Teaching Compare and Contrast with "The True Story of the 3 Little Pigs" by Jon Scieszka
This lesson is designed to enhance understanding of compare/contrast, as it appears in literature. A technology aspect using the program Inspiration is included but optional.
Create a Venn diagram that compares the classic story “The Three Little Pigs” to Jon Scieszka’s rendition, The True Story of the 3 Little Pigs. Preface the activity by listening to an audio version of “The Three Little Pigs.” Discuss the story with the students, highlighting the character traits of each pig and of the big, bad wolf. Then, read Scieszka’s story and discuss it, again highlighting the character traits of each pig and of the big, bad wolf. Have your students draw two circles that are linked in the center. They should have enough space to write in each of the circles and in the part that overlaps. Tell them to label the first circle as “The Three Little Pigs” and the second as The True Story of the 3 Little Pigs. The center portion should be labeled as BOTH.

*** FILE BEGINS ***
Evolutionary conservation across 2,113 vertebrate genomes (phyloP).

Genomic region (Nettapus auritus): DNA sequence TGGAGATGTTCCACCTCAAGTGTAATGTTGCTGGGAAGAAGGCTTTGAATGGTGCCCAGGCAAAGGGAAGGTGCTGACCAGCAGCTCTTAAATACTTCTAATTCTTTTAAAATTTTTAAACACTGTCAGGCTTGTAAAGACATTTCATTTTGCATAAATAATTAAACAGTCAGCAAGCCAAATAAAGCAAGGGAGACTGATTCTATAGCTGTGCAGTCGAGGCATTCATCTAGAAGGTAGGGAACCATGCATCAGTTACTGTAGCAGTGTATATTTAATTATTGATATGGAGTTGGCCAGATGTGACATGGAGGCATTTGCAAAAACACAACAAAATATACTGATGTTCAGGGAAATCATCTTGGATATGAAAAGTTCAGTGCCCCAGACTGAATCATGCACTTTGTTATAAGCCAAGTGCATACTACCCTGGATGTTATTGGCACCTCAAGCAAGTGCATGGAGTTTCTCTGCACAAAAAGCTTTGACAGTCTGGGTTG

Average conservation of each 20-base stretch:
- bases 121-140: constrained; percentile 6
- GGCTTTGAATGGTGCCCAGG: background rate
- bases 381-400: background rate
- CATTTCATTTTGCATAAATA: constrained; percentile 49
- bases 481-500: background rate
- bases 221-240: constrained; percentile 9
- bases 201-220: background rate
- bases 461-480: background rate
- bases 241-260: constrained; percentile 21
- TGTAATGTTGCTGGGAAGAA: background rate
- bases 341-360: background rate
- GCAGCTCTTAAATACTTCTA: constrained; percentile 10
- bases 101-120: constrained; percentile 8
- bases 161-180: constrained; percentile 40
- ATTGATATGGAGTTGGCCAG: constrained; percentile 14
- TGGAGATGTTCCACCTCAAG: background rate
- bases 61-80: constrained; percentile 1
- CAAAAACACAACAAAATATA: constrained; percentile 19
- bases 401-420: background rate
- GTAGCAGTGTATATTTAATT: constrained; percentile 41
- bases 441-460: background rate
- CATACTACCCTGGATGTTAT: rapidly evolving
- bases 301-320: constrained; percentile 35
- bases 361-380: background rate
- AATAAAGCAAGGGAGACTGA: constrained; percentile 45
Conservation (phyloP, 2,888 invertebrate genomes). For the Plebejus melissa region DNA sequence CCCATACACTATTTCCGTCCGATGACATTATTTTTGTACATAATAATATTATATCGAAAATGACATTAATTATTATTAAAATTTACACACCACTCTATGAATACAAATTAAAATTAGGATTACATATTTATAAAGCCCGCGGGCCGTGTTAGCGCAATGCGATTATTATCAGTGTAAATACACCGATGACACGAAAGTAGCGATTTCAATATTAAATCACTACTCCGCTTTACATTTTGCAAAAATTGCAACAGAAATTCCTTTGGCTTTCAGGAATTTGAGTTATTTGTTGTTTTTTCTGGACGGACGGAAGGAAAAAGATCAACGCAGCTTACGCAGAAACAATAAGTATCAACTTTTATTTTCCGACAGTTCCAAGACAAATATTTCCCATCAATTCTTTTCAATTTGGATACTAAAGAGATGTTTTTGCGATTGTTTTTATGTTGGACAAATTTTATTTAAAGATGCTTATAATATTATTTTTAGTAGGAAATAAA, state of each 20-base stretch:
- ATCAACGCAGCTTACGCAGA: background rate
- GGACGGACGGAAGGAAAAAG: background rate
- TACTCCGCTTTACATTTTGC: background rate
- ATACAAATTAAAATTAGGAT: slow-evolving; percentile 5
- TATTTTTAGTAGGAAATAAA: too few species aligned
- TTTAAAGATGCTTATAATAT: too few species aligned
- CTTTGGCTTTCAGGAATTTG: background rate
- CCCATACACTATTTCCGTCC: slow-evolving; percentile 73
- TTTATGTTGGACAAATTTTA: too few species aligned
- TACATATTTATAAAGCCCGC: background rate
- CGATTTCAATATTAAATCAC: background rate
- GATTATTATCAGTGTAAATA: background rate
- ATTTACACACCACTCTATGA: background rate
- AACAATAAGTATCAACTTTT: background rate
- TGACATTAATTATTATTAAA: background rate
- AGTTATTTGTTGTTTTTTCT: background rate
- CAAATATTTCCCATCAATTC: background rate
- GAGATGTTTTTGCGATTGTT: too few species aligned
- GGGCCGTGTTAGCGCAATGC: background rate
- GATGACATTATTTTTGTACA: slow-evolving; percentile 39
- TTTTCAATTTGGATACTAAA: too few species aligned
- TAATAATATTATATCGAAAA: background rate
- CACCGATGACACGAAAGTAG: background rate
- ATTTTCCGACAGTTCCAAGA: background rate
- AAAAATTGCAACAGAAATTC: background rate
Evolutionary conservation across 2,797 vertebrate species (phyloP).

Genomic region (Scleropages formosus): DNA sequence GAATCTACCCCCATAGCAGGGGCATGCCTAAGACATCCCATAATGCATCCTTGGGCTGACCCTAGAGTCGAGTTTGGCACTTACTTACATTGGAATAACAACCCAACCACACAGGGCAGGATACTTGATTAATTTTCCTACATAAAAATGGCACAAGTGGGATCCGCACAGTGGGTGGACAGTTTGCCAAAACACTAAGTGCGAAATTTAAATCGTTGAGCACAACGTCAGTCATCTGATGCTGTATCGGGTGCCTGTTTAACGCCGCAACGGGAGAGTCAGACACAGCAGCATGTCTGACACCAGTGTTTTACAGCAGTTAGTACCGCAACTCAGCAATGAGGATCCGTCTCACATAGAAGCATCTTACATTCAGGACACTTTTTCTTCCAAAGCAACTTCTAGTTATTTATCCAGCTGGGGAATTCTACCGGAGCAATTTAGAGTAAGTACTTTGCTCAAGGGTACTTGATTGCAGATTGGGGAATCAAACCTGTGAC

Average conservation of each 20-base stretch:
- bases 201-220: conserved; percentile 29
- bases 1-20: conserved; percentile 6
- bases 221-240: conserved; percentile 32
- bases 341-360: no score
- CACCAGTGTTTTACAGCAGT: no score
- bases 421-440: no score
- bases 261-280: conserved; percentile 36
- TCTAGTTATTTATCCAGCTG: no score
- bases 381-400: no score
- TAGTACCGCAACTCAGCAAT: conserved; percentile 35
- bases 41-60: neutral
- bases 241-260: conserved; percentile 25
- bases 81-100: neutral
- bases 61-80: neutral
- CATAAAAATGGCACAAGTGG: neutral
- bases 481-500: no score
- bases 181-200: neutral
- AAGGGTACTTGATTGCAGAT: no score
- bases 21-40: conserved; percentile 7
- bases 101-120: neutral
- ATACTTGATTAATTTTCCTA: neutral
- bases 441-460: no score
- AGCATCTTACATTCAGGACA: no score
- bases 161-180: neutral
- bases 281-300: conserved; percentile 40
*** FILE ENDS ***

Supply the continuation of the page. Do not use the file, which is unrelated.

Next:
Have the students create a numbered list of the attributes that are unique only to “The Three Little Pigs” in the appropriate circle. Have them do the same thing for the circle labeled The True Story of the 3 Little Pigs. In the center, they need to write down aspects that appear in both stories. I usually tell my students to write down five things in each section. You can have them write more or less, depending upon allotted time and preference.
As mentioned, I am including an alternate assignment that can be done on computer. Giving students a choice would be a great way to differentiate instruction, too. If you have access to computers, using the program Inspiration is a great way to conduct this activity. Inspiration is available as a free trial and has a template for Venn Diagrams. Once they get to a computer, have them open up Inspiration. Click on TEMPLATES and THINKING SKILLS. Click on VENN DIAGRAM. Have the students complete the activity using the same directions from the previous section, only typing instead of writing.
Extension activities are in the form of additional Venn Diagrams. Have your students choose two characters to compare, such as the first and second pig, or the wolf and the third pig.
Using Venn Diagrams for compare/contrast activities is a great way to appeal to visual, kinesthetic, and linguistic learners. Your students will enjoy creating a Venn Diagram, which will also help them better understand the compare/contrast relationship as it appears in literature. As a review, you can use other stories and do a similar lesson. Bear in mind, too, that this particular lesson can be used in elementary or middle school. Using picture books is a great way to teach basic reading skills!